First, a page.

Two Engineering Students walk into a bar....and something interesting happens


It has always been amazing to me, how different disciplines in engineering approach problems from a completely different angle.  

 

In this example, a mechanical engineer talks about their definition of a process in control, vs a chemical engineer's definition.  

 

Now in parts manufacturing, the definition of perfect control,  is zero variability in the part being manufactured.  Once a standard has been set, the goal is 100% quality, meaning 100% of the parts manufactured meet that standard.  



And whats the best way to reach 100% Quality?  

 

Take as much variability out of all your process as possible.  

 

Due to the nature of the types of processes Mechanical engineers tend to design, they look to "engineer out" variability.  They look to build processes so robust that they are set and forget.  Set them up once and then let them run.

 

Chemical processes however tend to be more dynamic in nature.  Process inputs like flow, pressure, temperature, concentration, pH etc. can change quickly and significantly.  Therefore when a chemical process is considered in control, its being sampled, analysed, interpreted and corrected on an on-going basis.  Its constantly being monitored and maintained in its efforts to deliver 100% quality.  

 

It is our contention that most of the processes in a parts manufacturing environment are mechanical in nature.  These are the core processes.  The processes where the company has the in house expertise  necessary to control the aspects that impact product quality.  The core processes are where these firms look to build their competitive advantage and innovate.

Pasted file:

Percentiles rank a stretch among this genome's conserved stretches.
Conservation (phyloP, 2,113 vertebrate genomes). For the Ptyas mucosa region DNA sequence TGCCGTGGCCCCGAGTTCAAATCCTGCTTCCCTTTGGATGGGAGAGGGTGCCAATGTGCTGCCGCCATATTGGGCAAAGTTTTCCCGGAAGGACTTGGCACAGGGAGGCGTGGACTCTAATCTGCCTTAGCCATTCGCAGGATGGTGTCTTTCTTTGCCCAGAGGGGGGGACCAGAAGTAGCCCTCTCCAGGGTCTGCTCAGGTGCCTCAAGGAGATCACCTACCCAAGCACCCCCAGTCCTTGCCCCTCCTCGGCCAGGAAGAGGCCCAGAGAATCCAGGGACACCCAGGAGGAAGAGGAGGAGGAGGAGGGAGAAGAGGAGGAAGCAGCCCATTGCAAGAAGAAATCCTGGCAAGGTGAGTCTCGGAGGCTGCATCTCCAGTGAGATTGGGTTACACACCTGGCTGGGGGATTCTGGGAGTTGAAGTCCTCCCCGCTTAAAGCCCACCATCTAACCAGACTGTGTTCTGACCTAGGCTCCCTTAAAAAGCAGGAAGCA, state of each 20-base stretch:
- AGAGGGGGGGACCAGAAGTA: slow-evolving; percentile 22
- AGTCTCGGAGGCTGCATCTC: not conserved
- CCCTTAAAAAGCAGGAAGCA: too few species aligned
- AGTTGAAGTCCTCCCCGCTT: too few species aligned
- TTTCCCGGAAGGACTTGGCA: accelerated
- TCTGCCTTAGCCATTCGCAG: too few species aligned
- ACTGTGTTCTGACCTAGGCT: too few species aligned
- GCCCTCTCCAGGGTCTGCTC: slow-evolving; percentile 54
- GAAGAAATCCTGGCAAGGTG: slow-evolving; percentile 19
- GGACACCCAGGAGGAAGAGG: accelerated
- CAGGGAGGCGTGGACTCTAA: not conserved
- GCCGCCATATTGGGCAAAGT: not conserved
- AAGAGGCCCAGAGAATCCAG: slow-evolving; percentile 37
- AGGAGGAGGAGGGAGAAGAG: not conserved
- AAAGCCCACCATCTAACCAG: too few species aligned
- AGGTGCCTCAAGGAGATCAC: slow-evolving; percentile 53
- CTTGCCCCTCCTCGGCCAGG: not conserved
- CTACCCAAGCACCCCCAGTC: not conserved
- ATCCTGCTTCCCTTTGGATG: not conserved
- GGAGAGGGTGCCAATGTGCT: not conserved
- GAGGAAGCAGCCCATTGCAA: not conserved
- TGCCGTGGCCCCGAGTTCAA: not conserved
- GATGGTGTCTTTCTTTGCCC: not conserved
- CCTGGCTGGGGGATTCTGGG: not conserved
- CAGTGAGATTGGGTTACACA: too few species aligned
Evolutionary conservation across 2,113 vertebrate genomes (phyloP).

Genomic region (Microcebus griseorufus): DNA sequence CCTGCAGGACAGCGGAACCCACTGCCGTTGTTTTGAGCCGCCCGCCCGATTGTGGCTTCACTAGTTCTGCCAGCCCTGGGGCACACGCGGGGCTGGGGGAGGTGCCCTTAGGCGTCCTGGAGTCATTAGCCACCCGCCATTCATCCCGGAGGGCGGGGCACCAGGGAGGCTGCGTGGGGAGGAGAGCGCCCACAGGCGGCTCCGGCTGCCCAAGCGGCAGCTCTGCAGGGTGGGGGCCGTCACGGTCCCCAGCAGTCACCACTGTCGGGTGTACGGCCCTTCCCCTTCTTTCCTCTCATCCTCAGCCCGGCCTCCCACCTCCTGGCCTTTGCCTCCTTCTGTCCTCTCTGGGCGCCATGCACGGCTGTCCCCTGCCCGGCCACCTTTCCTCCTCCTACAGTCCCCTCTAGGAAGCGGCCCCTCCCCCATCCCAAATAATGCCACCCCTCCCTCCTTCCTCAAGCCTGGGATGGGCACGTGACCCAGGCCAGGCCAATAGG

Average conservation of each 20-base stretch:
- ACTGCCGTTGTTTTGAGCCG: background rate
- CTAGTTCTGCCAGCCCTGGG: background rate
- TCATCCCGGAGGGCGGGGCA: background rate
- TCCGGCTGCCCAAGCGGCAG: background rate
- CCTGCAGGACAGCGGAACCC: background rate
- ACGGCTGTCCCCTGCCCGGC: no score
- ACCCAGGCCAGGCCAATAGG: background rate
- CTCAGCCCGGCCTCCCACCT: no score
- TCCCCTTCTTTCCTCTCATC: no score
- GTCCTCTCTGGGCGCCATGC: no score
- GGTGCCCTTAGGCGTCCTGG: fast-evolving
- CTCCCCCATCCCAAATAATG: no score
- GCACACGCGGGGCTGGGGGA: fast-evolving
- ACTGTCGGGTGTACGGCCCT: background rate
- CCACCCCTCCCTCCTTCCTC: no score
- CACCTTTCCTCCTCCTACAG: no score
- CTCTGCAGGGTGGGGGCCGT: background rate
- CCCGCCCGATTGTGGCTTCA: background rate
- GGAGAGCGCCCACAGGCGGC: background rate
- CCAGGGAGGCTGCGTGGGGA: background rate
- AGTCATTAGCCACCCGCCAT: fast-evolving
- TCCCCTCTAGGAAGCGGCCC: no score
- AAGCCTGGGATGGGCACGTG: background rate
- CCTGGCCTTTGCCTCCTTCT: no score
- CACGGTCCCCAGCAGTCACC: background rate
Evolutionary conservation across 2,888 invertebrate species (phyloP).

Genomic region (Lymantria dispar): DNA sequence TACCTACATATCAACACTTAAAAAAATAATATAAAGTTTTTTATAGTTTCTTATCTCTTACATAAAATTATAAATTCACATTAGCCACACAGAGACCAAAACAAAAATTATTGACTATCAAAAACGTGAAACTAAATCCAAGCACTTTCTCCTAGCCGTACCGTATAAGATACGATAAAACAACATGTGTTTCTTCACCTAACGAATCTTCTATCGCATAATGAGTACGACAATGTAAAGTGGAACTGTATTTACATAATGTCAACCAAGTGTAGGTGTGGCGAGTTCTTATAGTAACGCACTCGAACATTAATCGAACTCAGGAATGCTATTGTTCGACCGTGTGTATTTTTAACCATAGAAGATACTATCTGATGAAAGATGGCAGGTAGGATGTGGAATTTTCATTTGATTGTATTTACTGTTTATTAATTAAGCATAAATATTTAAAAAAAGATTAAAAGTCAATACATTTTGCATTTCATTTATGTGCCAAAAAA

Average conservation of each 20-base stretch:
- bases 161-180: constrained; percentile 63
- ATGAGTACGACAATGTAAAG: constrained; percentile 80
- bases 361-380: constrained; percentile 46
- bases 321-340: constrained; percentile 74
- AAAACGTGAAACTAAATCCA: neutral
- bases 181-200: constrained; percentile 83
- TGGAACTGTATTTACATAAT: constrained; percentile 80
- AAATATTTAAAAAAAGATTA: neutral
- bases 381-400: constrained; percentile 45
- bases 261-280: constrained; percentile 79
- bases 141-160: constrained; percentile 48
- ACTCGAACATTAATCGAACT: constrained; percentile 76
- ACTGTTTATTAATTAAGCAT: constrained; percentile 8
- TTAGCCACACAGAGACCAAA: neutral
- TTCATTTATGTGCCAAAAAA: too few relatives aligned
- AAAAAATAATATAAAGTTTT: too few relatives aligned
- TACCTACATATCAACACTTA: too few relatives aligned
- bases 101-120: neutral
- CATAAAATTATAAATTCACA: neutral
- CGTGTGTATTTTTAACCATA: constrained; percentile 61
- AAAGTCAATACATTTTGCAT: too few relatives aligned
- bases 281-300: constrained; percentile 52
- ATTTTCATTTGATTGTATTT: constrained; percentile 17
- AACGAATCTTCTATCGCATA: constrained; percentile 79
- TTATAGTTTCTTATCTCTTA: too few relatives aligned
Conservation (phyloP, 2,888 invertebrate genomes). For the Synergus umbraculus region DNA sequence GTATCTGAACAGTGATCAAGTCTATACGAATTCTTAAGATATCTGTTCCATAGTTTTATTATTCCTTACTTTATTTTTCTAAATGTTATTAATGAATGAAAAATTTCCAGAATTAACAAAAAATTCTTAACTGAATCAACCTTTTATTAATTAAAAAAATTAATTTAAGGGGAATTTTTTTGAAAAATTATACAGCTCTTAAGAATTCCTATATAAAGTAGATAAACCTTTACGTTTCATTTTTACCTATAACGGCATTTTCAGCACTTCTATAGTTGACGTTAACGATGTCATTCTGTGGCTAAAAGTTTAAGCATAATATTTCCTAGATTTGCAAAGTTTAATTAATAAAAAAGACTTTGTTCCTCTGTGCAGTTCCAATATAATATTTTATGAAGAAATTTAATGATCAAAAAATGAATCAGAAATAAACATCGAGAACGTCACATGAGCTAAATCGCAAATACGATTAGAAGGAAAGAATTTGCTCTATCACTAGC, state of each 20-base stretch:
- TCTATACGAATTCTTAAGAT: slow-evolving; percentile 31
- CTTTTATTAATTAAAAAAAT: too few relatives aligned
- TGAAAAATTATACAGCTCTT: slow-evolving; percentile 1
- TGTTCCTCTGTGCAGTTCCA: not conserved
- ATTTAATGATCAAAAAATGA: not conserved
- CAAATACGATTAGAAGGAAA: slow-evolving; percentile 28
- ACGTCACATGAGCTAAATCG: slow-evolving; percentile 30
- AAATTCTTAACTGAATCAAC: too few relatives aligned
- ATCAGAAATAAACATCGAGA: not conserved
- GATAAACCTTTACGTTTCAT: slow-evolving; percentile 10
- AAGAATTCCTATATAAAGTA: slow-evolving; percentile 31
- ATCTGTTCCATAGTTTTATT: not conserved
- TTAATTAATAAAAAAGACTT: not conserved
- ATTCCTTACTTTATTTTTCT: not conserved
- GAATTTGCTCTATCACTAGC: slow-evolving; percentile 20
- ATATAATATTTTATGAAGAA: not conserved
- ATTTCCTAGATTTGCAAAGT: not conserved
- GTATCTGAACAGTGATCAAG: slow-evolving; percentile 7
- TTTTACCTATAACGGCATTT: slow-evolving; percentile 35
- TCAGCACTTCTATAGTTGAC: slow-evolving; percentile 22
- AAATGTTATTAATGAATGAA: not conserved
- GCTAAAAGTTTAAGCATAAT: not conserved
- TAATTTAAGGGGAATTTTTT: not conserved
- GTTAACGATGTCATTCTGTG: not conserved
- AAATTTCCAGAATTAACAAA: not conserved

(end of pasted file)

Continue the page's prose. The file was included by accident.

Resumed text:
The problem is that there are a small percentage of the processes that are more chemical in nature than mechanical.  These need robust process control solutions vs the more stable processes mechanical engineers are used to dealing with.

 

So where does Zimmark come in?   

 

We are a bunch of chemical engineers that bring a unique chemical engineering approach to a predominantly mechanical engineered world.  

 

We focus on the non-core chemical processes where inputs like pH, concentration, alkalinity, etc can all have a detrimental impact on part quality or total process cost.  

 

By bringing a unique perspective and focus, we can help parts manufacturers reduce their costs and improve their OEE

 

Curious if there is an aspect of your manufacturing process that needs a chemical vs mechanical mind set? 

 

An area where maybe not all the process inputs have been identified and their variability is the root cause to aspects hurting your OEE?

 

Zimmark's Process Variability Audit looks to identify control problems in some of the processes that may not be on your radar as the root cause to quality, availability or excessive cost/waste problems. 

 

Where there's smoke, there's usually fire, so a process where the inputs are highly variability can often be the source of the problem silently impacting plant OEE.  

 

Sign up for your Process Variability Audit today, to find out if a bunch of chemical engineers can help you keep variability out of your manufacturing process.  

 

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